So how do we get there? Let’s first start with how many should we have. We know that we need to have one big idea that we’re trying to get across. It is essentially the Red Thread of your communication and there’s two formats that one big idea can take.
One is a definition where you’re trying to establish that x is the new y or x is y. Just: this is that thing. For instance, “speaking is content’s next frontier.” That was I talk I gave a couple years ago.
Now, it can also take the form of cause and effect. X causes y or y causes or x or x and y are related in a way that we weren’t aware of before. So for instance, Amy Cuddy’s TED Talk that your body language may shape who you are and help you overcome impostor syndrome is that unexpected x, y relationship. This is how these two things are connected that cause each other that we hadn’t thought about before.
So we want to make sure that we have that one big idea because that’s the thing we really want people to walk away with. That’s the thing that will lead to that change in thinking or behavior but how do we get there? Well, that’s where the Red Thread comes in. We need to understand what it is that people are looking for that our speaking points will help them get.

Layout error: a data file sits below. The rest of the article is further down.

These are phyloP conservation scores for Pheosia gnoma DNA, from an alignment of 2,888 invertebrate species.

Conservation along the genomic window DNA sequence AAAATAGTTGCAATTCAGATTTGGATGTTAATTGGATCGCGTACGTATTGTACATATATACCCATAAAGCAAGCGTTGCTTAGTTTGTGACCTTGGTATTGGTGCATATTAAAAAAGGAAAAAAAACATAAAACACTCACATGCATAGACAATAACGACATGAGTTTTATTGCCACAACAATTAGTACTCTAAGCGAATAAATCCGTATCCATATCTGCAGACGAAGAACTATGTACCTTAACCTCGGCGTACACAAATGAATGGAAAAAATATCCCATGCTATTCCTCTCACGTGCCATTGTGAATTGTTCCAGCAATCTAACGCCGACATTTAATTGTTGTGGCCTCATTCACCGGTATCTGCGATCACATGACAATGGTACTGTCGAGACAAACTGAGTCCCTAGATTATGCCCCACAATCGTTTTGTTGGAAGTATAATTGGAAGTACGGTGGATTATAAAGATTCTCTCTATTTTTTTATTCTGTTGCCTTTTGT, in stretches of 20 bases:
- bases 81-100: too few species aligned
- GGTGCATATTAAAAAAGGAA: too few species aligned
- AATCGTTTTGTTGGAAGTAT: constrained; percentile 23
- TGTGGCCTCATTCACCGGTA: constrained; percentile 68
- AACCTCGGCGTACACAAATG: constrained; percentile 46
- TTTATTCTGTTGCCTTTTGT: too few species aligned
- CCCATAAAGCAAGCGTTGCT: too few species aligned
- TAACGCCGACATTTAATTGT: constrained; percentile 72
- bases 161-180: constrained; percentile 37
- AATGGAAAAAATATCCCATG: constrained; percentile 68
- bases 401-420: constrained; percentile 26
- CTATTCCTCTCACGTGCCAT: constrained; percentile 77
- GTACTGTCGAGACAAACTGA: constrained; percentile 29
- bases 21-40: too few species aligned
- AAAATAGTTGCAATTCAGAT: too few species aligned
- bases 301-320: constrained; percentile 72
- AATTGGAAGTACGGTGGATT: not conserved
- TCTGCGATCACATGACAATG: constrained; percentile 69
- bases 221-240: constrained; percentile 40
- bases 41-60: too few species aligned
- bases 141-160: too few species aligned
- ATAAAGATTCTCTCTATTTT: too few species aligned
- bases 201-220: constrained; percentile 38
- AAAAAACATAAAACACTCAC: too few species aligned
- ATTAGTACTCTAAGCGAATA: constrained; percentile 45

If that sounds a lot like a Goal Statement to you, you’re right. That brings us to the big problem that most people run into when they’re putting speaking points together. They focus on what they want to get across and not what the audience finds important. So we take what our importance is and it outweighs what the audience finds important. But importance is in the eye and the ear of the beholder.
The audience decides moment by moment whether or not what you’re saying is important to them. That’s why it’s so important for us to frame what’s important to us through their eyes. That’s why we always start with that question of the Goal. What are they already looking for that we can help them get? The Goal doesn’t tend to be one of the main supporting speaking points but it does help to anchor why you’re talking to people in the first place.
If you’re trying to talk to people about making their brand stand out in the marketplace or content that converts, it gets them to start listening. But it may not be your main supporting speaking point.
The next piece of the Red Thread though, the Problem, often is a main speaking point. That’s the thing that people haven’t been really looking at in the pursuit of that Goal. Remember, the Problem is a problem of perspective. It’s a combination of what the people you’re talking to are seeing and what you see in the same situation.
So let’s go back to this idea of speaking is content’s last or next frontier. That audience who wants their content to convert is paying attention to how do we get the most effective content out there. But they may be undervaluing the role that spoken content plays in that, both video and live.